So that’s the way I think of what the left is doing: it’s tackling this comprehensive regime, and many of the people who are nested in that regime get something from it. That something can be anything from meaning and membership to status and material privilege. White supremacy is the easiest way of thinking about this way of thinking in the United States, although I think there are other examples. The upshot, though, is that when the left is toppling old regimes, it’s threatening not just the interests and values of people on the top; it’s also threatening the interests and values of people throughout the regime, up and down the social ladder.

Shenk: So this is a book that has a lot on the left and a lot on the right but not much on liberalism. Where do the liberals fit in your account?

Robin: I was originally thinking that I was writing a book on counterrevolution more generally, and there’s a line in the book where I say “not all counterrevolutionaries are conservative . . . but all conservatives are, in one way or another, counterrevolutionary.” What that quote is a nod to is that liberalism has often times served as a counterrevolutionary ideology. First and foremost in France at the turn of the nineteenth century, liberalism arises as an anti-Jacobin ideology with Benjamin Constant. It often, though definitely not always, acts as a counterrevoultionary force, and it’s interesting that I don’t talk more about this here because I came of age when liberalism was moving into that kind of terrain of being a kind of counterrevolutionary philosophy of politics, basically.

Shenk: This is a topic you’ve tangled with Jonathan Chait over. By your telling, the Democratic party at the middle of the twentieth century had adopted a kind of social-democratic liberalism, and by the end of the century it had taken a neoliberal turn.

Robin: Right, exactly. I guess the long and the short of that is that that liberalism is a complicated ideology that can really go either way. There are moments when it is counterrevolutionary, and there are moments when it is allied with the left, pushed to the left, as it was in the 1930s and 1940s. Those latter moments are not just alliances of convenience.

Shenk: Does that make liberalism a fairweather friend? When the left is on the rise, as it is in the first half of the twentieth century, liberals gets pulled left. When the right is advancing, as it was in the second half of the century, they get pulled right.

Robin: I would just say it’s just politics. Liberalism’s in a difficult moment right now. 

Shenk: What seems to be animating a lot of self-described liberals right now isn’t really a vision of politics; it’s just the need to defend norms.

Robin: Well, yes and no, because I think there are ideas at the heart of liberalism that are antinomian and explosive. I mean, the idea of liberty can be an extraordinarily disruptive force—it just needs a kind of social traction.

Shenk: But do actually existing liberals ever want to disrupt anything? I’m probably being too harsh, but it does seem like the “America Is Already Great” section of the Resistance is complacent about everything except Trump.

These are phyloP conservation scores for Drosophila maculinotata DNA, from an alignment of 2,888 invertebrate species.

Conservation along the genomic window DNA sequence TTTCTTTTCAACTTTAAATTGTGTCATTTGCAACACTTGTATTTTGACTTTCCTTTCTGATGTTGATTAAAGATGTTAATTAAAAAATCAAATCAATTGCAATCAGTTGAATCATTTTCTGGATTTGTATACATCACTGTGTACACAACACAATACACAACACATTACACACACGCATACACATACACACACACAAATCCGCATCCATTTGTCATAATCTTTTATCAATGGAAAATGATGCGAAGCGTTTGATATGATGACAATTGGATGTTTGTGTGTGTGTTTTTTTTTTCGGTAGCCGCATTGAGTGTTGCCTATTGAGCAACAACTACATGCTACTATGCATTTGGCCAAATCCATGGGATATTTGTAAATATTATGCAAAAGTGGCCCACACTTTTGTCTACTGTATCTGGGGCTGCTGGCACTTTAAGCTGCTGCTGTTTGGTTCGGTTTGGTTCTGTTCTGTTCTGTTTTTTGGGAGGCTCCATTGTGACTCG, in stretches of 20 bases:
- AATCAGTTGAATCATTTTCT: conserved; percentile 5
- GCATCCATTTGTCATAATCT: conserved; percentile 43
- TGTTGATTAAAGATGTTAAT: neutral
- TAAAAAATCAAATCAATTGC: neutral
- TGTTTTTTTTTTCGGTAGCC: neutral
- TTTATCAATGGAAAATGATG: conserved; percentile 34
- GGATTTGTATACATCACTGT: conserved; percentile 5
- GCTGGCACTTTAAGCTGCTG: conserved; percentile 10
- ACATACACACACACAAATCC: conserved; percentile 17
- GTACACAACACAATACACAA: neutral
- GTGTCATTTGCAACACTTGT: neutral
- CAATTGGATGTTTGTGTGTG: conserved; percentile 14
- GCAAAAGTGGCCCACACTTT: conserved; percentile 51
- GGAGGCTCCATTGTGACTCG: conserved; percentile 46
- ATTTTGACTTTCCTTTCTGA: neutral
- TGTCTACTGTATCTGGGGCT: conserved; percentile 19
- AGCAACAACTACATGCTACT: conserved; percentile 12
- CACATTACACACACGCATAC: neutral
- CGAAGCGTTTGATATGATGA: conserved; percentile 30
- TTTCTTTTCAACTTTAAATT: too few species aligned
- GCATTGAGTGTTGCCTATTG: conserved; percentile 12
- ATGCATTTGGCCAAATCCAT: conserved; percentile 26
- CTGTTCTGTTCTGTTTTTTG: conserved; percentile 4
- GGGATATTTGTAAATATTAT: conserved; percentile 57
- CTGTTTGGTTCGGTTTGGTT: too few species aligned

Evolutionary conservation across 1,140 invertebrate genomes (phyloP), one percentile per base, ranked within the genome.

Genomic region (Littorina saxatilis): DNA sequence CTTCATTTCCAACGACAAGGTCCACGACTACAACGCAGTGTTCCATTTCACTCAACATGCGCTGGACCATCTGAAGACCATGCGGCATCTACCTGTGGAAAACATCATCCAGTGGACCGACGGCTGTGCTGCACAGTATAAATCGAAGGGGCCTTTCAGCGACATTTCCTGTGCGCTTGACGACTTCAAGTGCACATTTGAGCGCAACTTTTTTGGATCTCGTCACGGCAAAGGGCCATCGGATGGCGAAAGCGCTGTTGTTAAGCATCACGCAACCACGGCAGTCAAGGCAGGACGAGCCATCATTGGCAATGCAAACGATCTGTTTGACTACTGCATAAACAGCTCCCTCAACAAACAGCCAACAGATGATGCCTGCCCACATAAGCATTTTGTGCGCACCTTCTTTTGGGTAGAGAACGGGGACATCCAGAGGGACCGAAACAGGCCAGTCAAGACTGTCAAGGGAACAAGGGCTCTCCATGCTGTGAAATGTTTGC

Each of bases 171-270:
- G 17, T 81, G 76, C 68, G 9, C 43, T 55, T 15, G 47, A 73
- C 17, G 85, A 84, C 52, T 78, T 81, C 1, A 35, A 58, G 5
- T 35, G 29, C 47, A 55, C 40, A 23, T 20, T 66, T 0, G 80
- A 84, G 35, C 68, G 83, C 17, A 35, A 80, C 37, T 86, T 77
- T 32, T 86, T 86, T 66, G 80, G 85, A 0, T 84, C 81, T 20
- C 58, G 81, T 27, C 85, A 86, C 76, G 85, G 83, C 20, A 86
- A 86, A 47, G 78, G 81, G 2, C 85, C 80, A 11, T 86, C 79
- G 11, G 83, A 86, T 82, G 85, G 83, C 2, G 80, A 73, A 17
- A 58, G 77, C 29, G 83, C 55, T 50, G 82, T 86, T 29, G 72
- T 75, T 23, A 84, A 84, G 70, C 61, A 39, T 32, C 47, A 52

Robin: Yeah and that is true, but you know if you go back again to the 1930s and the 1940s or go back to the Freedom Budget liberals of the 1960s—you see the kind of radical elements of liberalism I am talking about. Eleanor Roosevelt has a great line: “If you’re going to compromise, make sure you compromise up,” and that to me is liberalism at its best, liberalism in its heyday. Even Arthur Schlesinger back in the day said class struggle is intrinsic and critical to the project of freedom as liberals understand it.

Shenk: And acknowledges that politics can be a zero-sum game.

Robin: Absolutely. I just think we are living in the long half-century of liberalism’s twilight. I don’t think liberalism is a permanent fixture, you know—it could either disappear altogether or it could be reinvented. The history of liberalism suggests that it undergoes quite a bit of reinvention. I think this is where political theorists actually can be helpful to the broader left of the academy. Because I think for historians, aside from historians of the New Deal or something, there is this sort of sense that liberalism is X.

Shenk: As if it were a set number of principles you can see throughout time.

Robin: Right and that it’s always allied to the free market. Well, that’s just not the case.

Shenk: This discussion of Schlesinger reminds me that one thing that’s striking about you as a public figure today is that you’re both steeped in that mid-twentieth-century moment when a market was emerging for public intellectuals writing about complicated ideas for wider audiences, and that you’re also trying to update this model for the age of Twitter. How have you tried to work out this balance in your career?

Robin: When I was coming up in graduate school and then got my first job, the model was the engaged pubic intellectual and that was uppermost in my mind and I set out to write long essays in little magazines. When this book came out it was the moment that social media was really exploding on the scene. I started writing more on my blog, defending this book against some really terrible, terrible reviews.